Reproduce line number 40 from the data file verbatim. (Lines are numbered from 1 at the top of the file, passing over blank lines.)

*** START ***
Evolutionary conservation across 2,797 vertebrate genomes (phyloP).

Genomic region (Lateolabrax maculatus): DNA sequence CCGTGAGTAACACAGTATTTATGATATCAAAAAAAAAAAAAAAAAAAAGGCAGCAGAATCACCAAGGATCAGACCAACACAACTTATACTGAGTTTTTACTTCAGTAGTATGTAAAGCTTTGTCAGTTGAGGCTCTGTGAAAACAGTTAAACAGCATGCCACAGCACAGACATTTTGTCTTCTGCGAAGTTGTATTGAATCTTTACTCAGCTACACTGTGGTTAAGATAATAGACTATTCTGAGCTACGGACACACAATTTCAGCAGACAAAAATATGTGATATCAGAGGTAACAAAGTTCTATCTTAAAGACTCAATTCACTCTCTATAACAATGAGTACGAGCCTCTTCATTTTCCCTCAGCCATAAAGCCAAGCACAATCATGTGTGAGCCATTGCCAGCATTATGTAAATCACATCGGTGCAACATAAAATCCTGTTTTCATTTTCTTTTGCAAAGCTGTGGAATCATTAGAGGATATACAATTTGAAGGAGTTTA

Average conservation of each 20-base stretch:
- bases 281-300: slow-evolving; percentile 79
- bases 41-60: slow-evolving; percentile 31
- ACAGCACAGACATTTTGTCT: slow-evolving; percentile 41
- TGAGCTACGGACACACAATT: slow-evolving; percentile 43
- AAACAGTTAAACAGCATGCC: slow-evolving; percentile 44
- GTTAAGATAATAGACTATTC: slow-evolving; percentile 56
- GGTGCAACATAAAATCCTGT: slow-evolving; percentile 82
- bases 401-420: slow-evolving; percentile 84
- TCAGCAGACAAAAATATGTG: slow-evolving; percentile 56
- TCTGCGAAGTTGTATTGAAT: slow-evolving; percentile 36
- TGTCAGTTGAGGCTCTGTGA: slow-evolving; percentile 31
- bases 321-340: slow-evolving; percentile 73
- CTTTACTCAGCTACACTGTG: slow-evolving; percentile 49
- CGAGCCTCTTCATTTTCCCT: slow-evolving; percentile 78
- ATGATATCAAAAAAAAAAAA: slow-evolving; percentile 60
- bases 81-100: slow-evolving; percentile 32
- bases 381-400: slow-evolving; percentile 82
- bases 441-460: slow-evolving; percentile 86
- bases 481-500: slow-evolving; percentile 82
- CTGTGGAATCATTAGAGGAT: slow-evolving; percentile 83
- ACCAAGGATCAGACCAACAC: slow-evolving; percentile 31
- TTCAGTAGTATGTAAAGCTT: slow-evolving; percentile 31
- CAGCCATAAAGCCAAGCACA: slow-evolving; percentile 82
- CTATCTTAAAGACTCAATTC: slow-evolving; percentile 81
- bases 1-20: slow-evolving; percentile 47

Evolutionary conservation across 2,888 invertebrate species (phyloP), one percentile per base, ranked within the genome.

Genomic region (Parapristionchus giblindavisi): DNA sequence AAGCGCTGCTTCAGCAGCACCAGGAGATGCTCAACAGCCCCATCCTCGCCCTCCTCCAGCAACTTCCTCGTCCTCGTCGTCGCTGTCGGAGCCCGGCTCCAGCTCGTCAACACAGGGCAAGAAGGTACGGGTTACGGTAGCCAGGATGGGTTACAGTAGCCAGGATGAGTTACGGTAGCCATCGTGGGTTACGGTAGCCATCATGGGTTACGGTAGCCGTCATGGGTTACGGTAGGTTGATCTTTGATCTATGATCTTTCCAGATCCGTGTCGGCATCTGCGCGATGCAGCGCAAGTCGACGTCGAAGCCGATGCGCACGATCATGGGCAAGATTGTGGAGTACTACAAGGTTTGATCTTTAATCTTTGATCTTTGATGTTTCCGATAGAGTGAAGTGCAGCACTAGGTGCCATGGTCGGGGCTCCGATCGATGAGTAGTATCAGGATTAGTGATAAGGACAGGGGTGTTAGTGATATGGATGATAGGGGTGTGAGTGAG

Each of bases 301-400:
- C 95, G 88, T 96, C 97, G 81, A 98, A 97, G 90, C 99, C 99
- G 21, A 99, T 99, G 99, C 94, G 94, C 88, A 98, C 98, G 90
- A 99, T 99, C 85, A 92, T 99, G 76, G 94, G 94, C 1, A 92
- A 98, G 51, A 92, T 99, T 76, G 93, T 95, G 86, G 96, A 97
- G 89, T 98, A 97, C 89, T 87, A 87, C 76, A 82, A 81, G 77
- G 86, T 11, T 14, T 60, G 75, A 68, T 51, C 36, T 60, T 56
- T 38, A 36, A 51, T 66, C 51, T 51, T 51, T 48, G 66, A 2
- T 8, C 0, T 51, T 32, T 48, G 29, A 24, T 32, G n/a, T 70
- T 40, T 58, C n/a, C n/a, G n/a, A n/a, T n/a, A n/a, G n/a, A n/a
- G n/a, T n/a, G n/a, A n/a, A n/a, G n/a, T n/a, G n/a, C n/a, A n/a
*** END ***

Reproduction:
- T 40, T 58, C n/a, C n/a, G n/a, A n/a, T n/a, A n/a, G n/a, A n/a